Spotlight on new faculty — an interview with Gurjot Singh

Interview by Kaidi Ilves

Fairleigh Dickinson University’s Becton College of Arts & Sciences welcomes Gurjot Singh to the Department of Mathematics, Computer Science and Physics. Singh holds a Ph.D. in computer science and engineering from Mississippi State University.

Gurjot Singh
FDU: Why Fairleigh Dickinson University?

Gurjot Singh: The focus of my research has been on enhancing learning through the use of technology and I wanted to apply those principles to an institution with a good-sized undergraduate population. FDU was an excellent fit, because it is more focused on student learning, rather than research, and I felt I could make a significant impact by joining the University.

FDU: Tell us a little more about your position…

GS: I am an assistant professor in computer science. Because of my background in augmented reality, as well as in game design, I will be getting more involved in leading department growth in this area, and teaching FDU students about these specific fields.
 

FDU: What got you interested in this field?

GS: In 12th grade, I saw this movie—“The Matrix.” I thought it was the most amazing thing to enter virtual realities and play with artificial things, which ignited my interest in computer science. While searching for master’s and doctorate programs, I got connected with a professor at Mississippi State who specialized in augmented and virtual realities. I worked mostly on perceptual issues, designing better interfaces, creating models of augmented reality systems and figuring out problems they may face. I later did post-doctoral work at Virginia Tech with Trinity Interaction Group, shifting focus to cognitive and human interaction issues. Even with a perfect system, there are reasons for people not to like these applications, and I wanted to understand this better.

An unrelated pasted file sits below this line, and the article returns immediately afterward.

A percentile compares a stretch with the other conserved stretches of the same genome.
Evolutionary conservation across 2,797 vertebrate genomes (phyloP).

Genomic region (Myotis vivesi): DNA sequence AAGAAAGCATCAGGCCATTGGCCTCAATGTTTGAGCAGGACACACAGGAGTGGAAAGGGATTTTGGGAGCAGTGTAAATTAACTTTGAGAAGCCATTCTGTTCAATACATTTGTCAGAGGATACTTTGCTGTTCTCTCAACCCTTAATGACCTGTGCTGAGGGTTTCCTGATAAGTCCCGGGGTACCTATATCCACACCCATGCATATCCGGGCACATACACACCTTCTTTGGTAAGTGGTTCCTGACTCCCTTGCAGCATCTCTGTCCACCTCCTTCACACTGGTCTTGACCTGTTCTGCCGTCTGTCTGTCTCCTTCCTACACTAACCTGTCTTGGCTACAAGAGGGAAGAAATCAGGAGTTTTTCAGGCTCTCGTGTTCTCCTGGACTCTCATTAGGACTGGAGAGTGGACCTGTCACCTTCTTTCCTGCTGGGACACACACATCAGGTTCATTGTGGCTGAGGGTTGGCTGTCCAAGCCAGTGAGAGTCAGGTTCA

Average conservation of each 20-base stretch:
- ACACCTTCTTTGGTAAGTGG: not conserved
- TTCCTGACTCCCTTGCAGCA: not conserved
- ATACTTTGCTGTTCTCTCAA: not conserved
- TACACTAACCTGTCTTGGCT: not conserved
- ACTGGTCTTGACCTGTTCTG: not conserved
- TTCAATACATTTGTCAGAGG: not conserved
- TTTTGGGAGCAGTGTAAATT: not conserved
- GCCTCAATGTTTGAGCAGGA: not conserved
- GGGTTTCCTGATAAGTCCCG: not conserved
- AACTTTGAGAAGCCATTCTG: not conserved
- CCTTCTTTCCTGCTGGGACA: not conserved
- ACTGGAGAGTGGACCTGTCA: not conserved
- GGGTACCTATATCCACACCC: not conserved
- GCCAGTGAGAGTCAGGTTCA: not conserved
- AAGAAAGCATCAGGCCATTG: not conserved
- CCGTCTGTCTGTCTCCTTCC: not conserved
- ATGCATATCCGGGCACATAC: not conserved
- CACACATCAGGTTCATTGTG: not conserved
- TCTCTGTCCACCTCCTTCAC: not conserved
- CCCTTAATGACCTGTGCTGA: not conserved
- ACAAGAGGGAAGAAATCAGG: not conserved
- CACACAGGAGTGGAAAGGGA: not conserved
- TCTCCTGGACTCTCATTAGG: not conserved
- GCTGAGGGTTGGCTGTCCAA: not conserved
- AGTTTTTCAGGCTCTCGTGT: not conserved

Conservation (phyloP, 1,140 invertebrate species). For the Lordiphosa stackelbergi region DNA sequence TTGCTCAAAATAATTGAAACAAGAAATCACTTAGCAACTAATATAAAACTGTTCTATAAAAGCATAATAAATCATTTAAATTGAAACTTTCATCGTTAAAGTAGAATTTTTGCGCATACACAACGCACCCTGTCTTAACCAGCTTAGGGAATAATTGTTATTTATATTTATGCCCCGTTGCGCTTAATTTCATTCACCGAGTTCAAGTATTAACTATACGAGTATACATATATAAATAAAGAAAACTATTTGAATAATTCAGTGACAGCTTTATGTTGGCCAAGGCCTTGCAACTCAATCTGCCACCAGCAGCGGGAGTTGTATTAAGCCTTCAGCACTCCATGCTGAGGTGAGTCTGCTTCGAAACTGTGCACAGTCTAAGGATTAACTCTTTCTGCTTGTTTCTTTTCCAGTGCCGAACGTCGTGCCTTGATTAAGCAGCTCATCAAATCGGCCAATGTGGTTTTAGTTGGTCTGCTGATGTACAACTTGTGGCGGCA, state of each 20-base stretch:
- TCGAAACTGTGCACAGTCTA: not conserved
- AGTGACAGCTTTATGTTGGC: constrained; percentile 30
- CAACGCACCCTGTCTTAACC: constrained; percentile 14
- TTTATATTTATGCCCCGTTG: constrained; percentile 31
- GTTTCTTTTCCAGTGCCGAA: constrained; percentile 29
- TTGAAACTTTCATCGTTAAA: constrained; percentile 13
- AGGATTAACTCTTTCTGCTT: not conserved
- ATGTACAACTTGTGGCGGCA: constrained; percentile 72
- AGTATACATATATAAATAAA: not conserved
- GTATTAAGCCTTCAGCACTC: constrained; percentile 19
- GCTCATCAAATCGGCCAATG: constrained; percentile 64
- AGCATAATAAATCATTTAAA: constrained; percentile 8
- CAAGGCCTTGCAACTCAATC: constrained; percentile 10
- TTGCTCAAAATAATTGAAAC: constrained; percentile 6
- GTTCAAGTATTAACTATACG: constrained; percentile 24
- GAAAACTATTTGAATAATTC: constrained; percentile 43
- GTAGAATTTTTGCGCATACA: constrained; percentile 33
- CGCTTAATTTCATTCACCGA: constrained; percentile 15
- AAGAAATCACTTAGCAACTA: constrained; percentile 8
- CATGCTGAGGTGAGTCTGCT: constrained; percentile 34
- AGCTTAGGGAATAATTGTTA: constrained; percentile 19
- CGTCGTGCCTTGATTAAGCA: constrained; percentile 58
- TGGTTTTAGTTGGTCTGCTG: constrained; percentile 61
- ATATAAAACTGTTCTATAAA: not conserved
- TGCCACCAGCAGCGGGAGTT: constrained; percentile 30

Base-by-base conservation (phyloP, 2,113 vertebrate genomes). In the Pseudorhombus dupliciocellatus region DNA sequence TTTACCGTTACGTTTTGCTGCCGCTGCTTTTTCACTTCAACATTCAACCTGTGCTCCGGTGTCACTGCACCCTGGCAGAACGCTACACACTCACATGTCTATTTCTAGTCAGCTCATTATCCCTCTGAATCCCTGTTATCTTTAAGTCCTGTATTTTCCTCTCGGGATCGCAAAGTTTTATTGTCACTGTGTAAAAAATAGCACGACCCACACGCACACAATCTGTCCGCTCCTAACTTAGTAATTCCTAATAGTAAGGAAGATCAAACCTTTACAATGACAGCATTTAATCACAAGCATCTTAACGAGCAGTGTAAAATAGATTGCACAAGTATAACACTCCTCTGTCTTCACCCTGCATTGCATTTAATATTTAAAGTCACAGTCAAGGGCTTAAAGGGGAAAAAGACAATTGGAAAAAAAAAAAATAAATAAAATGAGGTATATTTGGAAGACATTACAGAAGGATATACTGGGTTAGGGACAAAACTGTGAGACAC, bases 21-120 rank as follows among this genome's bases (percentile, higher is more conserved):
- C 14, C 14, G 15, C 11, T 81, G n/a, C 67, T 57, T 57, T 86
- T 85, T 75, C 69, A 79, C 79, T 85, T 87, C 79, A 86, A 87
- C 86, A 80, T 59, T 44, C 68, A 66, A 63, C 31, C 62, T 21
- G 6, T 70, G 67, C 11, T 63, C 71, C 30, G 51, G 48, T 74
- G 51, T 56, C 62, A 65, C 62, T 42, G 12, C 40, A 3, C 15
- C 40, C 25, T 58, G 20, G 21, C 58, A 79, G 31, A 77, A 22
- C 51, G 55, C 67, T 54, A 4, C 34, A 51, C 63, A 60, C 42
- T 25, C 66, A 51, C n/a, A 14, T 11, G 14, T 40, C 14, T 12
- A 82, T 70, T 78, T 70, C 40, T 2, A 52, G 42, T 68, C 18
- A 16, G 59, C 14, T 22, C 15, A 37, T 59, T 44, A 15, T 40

FDU: You mentioned that using technology could improve student learning. Could you tell us a little more about that?

GS:  When students are active participants in “walking through” a lesson, and not just passively observing a lecture or reading a book, they retain and understand materials much better. In one of my studies, we had students walk through a historical building and collect “artifacts” that were relevant to the lesson, and there were major differences in comprehension against students who went through a typical lecture. People are becoming more and more screen-focused (think iPads, smart phones, etc.), and I am hoping we can deploy some of these techniques to enhance classroom dynamics at FDU, and hopefully ignite similar change in other educational institutions as well.

FDU: What are you hoping your students take away from your classes?

GS: Common sense and creative problem solving. You really need to pay attention to me in class, because everything builds upon the previous materials. If you stop paying attention, you’re going to get lost… and I will also be calling on you more! I am trying to set my classes up to empower my students to think about the most logical ways of doing things on the computer and finding answers to problems they’re facing.

FDU: What is one piece of advice you would like to give to your new students?

GS: This is where your life begins! Be confident in yourself – it doesn’t matter what your background is, whether your parents went to college or not, or if you come from a renowned private school or a rural high school. What matters is paying attention and working hard now.